Cover

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pp. 1-1

Title Page, Copyright Page

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pp. 2-7

Contents

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pp. vi-x

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Acknowledgments

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pp. xi-xviii

The stories behind the stories that I share in this book begin and end with serendipity and with love. As a graduate student in the late 1990s, having spent many months mired in education documents in the archive of the Serviço de Proteção aos Índios (Indian Protection Service, or SPI), I happened upon an image of a young woman ...

Abbreviations

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pp. xix-xx

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Introduction: Indians without Indigeneity: The Colonialist Renderings of the Present

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pp. 1-30

In a crowded theater decorated with giant animated figures, multicolored helium balloons, costumed musicians, and thousands of tiny, flashing lights, dozens of small children sing, jump, and wave colored flags and pompoms in the air. Behind them, a huge pink spaceship looms above stage. ...

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1. From Acculturation to Interculturality: Paradigms for Including through Exclusion

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pp. 31-62

On the indigenous post of Capitão Uirá, some 400 kilometers from the northeastern city of São Luis, a boy who had been given the Portuguese name Raimundo Roberto by local authorities penned a classroom assignment titled “Ditado” (“Dictation”) into his school notebook. ...

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2. On Cannibals and Christians: The Violent Displacements of Nation Building

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pp. 63-104

When Il guarany opened on 19 March 1870 at Milan’s Teatro alla Scala, the Brazilian composer Antônio Carlos Gomes could hardly have imagined that he was destined to become a national icon, or that the overture to his third European opera—a tale of Indians as cannibals and Christians—would one day be hailed as Brazil’s second national anthem.1 ...

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3. Anti-Imperialist Imperialism and Other Constructions of Modernity

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pp. 105-130

Images of the “Former International Reserve of Amazon Forest [sic]” (FINRAF) have been circulating as part of an Internet chain letter since the year 2000. Alleged to be an excerpt from a geography primer used in U.S. middle schools, the contentious message depicts the Amazon on a map of Brazil and neighboring countries ...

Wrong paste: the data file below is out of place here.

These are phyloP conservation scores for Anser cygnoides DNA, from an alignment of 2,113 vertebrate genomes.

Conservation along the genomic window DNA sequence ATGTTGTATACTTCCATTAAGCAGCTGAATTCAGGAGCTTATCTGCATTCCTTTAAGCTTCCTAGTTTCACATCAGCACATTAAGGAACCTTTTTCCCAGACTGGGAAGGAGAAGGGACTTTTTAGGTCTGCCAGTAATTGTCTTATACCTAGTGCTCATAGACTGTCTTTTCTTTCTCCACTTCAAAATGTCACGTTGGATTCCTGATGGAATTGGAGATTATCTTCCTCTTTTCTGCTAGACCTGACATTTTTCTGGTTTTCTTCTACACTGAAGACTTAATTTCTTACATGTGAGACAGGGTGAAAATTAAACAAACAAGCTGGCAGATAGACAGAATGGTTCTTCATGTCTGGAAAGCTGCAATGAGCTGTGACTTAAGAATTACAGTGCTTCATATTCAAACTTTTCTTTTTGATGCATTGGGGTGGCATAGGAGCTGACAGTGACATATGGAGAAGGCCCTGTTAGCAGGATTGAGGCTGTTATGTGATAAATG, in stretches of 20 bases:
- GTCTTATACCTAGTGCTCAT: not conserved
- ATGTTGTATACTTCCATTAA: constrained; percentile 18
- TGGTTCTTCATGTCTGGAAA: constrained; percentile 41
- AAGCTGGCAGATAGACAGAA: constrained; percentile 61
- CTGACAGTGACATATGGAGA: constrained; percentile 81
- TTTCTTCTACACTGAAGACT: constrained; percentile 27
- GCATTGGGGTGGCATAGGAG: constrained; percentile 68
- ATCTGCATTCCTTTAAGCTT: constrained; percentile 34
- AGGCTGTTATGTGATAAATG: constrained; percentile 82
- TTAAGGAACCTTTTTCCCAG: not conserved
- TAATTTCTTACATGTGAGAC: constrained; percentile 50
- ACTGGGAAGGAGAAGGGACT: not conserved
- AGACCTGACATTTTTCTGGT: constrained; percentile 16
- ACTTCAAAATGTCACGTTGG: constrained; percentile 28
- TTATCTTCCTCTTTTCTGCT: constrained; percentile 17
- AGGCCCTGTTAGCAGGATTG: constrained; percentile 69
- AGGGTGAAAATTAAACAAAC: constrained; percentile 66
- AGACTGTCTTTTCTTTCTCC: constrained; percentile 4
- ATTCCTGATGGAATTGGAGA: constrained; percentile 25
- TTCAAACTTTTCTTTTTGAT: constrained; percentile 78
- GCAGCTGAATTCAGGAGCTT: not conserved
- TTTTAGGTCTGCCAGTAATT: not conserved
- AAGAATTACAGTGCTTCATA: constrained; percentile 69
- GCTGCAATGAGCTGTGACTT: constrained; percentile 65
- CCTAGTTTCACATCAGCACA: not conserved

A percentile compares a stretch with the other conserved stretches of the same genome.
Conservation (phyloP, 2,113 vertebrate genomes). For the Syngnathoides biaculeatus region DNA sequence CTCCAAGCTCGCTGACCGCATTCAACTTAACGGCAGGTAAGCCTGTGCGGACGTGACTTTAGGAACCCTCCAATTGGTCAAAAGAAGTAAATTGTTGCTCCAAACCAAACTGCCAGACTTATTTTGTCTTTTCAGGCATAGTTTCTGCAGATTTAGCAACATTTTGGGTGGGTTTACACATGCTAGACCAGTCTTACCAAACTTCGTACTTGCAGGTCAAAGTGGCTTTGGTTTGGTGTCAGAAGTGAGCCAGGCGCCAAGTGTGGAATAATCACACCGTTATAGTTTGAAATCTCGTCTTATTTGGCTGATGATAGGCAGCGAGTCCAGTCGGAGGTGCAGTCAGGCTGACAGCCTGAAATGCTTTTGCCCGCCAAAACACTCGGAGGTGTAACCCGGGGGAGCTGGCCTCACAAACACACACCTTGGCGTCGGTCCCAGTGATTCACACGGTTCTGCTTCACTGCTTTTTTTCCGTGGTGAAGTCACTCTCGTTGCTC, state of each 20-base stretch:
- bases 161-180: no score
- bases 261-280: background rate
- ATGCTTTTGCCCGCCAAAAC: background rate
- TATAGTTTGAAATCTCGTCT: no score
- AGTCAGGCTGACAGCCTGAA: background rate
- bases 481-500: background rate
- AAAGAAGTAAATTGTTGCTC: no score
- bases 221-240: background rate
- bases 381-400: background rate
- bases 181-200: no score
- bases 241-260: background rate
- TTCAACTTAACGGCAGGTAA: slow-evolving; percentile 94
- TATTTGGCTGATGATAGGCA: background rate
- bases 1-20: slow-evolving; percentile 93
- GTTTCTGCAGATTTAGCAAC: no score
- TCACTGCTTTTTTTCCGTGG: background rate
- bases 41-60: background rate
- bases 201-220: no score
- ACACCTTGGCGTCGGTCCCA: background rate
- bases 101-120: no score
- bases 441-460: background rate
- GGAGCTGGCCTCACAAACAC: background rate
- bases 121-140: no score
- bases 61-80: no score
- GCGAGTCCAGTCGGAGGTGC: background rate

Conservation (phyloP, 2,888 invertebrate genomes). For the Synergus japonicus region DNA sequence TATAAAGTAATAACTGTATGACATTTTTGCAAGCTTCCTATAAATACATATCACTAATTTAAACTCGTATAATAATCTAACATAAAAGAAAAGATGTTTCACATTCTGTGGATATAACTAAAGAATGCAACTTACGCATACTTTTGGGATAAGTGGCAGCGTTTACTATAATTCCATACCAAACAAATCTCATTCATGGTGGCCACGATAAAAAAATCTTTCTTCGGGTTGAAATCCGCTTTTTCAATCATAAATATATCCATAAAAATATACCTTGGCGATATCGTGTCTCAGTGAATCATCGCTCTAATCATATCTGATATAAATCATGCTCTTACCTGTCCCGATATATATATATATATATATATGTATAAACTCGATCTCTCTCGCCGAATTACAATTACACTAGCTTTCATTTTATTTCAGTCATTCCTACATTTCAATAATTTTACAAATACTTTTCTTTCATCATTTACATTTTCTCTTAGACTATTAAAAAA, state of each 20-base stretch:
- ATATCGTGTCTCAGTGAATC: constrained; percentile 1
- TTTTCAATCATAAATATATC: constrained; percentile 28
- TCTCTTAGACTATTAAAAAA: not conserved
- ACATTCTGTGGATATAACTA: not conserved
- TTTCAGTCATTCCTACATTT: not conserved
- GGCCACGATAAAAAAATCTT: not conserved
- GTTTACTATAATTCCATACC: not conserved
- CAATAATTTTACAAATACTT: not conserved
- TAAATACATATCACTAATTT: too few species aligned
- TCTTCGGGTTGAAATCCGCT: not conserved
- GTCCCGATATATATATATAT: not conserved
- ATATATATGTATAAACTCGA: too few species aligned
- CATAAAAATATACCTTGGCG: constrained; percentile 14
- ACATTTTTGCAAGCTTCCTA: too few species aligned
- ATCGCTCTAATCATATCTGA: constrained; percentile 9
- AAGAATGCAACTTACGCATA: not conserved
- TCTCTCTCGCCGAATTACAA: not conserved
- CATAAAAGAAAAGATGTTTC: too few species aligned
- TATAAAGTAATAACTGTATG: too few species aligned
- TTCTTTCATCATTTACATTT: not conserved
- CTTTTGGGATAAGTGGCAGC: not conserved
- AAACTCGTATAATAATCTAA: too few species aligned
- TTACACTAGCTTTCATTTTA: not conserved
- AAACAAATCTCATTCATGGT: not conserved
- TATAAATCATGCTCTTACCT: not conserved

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4. Unraveling Indianist Hegemony and the Myth of the Brazilian Race

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pp. 131-158

Despite the fact that Native peoples account for less than 1 percent of the Brazilian population, “Indians” real and imagined have been key figures in intellectual and political debates over the meaning of Brazilianness since the zenith of romantic Indianism nearly two centuries ago. ...

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5. A Native Critique of Sovereignty: The Brazilian Indigenous Movement in the New Millennium

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pp. 159-194

“I can be what you are without ceasing to be who I am,” is a slogan that has been circulating in Brazil for over three decades. For the protagonists, collaborators, and sympathizers of the Brazilian indigenous movement, it is a well-worn mantra and manifesto. ...

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Epilogue: Postindigenism

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pp. 195-206

Despite the substantial, if sometimes conflict-ridden proliferation of indigenous self-representation, Alcida Ramos’s 1998 observation that the depiction of “Indians” by non-Indians tends to infantilize them at every turn could not be more crucial than it is today.1 ...

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Appendix: Final Document of the Conference of Indigenous Peoples and Organizations of Brazil

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pp. 207-210

We arrived in the Pataxó community in the municipality of Santa Cruz Cabrália, Bahia, on 17 April 2000. We have fulfilled our promise to retrace the paths of the immense invasion of our territories, which has lasted for 500 years. We are more than 3,000 representatives, from 140 indigenous peoples throughout the country. ...

Notes

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pp. 211-262

Bibliography

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pp. 263-300

Index

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pp. 301-327